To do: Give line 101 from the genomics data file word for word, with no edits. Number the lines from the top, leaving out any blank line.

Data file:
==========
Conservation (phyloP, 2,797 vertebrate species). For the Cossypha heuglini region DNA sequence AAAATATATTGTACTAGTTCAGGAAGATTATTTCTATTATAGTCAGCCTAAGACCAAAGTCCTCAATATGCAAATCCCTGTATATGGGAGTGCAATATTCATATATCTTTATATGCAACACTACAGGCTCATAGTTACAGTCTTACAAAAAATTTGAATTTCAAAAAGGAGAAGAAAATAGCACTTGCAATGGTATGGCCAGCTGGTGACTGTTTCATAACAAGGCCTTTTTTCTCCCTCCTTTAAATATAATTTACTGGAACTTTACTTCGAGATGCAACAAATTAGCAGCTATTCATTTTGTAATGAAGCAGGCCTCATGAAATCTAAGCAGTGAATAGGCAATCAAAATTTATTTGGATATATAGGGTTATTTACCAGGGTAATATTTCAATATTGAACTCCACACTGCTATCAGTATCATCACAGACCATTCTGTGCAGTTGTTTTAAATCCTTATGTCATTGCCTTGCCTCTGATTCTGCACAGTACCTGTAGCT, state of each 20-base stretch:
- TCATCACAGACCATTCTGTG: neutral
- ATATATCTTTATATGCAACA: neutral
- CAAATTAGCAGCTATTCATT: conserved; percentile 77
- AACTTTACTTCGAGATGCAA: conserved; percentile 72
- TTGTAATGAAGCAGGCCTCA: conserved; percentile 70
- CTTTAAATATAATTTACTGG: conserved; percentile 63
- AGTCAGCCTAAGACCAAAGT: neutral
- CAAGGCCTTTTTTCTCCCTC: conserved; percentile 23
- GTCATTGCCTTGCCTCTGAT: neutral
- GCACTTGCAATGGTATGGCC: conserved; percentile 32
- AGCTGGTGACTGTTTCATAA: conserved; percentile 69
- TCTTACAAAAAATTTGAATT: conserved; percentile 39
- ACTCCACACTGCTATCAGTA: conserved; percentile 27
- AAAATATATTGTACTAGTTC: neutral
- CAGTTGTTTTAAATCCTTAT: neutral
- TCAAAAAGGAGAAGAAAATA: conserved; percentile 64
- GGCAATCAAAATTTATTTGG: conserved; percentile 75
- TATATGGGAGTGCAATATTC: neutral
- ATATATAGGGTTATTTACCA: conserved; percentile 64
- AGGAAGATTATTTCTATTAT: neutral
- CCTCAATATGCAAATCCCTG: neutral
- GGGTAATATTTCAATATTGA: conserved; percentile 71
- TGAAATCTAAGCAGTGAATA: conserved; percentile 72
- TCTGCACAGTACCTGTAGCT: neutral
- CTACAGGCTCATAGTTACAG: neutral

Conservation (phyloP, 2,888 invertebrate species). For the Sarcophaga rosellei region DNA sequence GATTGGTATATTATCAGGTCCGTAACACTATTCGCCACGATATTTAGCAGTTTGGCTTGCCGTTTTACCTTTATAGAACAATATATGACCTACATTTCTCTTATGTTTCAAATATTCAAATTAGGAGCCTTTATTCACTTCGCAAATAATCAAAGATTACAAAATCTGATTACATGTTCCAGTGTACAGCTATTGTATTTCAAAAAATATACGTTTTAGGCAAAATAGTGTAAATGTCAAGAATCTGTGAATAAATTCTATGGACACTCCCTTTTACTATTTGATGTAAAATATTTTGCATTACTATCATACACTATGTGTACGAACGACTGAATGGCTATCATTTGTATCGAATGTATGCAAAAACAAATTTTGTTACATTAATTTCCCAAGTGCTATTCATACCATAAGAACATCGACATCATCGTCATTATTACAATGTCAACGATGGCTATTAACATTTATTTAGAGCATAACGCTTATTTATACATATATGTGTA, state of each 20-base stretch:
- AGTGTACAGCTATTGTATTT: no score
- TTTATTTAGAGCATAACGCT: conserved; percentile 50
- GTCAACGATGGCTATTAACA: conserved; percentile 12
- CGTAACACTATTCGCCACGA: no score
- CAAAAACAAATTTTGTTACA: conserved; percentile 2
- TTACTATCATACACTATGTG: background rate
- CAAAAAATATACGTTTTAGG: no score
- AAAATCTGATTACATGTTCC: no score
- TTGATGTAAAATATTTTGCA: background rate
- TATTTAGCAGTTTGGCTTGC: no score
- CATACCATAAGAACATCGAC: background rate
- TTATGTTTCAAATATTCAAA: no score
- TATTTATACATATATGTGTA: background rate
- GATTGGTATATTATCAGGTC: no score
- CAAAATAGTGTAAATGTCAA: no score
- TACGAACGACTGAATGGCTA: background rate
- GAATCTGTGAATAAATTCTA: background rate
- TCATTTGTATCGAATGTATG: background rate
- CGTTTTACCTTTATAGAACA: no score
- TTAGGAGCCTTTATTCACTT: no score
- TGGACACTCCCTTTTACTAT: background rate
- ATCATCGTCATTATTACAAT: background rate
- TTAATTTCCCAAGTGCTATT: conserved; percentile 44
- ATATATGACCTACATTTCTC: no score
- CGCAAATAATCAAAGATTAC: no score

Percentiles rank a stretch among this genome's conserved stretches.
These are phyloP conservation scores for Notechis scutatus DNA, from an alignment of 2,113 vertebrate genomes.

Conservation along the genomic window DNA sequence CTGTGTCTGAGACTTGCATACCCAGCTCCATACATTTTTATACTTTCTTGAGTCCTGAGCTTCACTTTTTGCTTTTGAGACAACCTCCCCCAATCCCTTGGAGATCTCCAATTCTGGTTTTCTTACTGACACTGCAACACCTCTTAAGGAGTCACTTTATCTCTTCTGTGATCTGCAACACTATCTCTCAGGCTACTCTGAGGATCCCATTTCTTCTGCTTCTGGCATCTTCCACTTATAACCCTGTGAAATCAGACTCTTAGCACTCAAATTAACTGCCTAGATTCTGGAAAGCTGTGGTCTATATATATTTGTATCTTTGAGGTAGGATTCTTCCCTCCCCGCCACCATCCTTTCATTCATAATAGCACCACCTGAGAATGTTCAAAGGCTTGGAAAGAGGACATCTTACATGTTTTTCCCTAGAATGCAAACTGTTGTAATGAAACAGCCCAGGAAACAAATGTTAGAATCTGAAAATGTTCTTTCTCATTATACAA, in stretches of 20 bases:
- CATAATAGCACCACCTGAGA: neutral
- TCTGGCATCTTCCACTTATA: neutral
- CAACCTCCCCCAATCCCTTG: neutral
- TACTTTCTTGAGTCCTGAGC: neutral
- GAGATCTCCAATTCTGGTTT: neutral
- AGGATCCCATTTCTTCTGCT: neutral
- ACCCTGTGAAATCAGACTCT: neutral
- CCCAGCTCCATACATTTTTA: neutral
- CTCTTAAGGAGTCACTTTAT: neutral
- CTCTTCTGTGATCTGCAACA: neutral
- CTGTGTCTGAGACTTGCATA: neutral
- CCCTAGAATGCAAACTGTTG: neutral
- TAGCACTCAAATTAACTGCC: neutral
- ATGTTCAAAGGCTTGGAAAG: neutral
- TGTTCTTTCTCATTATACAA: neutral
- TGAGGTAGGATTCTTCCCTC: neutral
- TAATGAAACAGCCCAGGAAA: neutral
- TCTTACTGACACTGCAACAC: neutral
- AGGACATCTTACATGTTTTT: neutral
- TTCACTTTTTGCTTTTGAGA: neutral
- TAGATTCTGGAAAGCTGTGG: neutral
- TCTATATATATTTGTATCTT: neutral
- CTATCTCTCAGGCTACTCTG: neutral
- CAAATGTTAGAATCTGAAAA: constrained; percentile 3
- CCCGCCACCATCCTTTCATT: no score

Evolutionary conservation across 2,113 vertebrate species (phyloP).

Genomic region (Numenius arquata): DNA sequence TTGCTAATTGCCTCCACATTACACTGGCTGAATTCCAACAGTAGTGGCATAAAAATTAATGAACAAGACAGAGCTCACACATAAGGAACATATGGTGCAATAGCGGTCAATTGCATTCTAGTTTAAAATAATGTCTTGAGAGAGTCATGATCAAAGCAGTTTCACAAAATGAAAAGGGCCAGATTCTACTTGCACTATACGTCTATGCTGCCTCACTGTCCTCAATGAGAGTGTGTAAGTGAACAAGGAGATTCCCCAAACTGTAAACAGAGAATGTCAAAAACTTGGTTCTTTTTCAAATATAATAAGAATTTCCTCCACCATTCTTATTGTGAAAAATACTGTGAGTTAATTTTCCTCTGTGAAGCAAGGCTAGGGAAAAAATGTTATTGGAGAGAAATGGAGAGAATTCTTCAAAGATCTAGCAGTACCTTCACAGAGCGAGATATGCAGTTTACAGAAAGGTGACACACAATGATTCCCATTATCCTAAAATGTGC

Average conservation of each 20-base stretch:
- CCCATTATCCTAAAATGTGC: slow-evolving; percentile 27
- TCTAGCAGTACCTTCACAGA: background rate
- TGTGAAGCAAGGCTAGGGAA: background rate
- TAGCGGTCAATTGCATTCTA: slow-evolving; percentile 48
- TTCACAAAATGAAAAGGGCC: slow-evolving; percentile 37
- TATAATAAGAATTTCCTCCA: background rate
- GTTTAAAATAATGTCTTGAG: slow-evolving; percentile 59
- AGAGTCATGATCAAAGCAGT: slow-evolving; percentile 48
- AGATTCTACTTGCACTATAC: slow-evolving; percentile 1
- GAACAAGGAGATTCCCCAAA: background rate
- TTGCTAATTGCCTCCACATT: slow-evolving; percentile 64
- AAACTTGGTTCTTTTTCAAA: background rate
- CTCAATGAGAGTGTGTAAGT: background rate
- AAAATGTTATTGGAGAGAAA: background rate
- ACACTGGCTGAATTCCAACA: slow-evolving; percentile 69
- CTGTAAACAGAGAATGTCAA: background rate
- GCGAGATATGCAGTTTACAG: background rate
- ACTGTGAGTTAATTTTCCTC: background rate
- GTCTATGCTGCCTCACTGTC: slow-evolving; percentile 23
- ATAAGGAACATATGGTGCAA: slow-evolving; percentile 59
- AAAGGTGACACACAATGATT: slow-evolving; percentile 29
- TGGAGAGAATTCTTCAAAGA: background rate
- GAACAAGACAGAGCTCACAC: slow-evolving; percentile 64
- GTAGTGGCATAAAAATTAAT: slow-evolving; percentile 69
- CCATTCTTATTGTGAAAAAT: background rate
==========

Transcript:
- ACTGTGAGTTAATTTTCCTC: background rate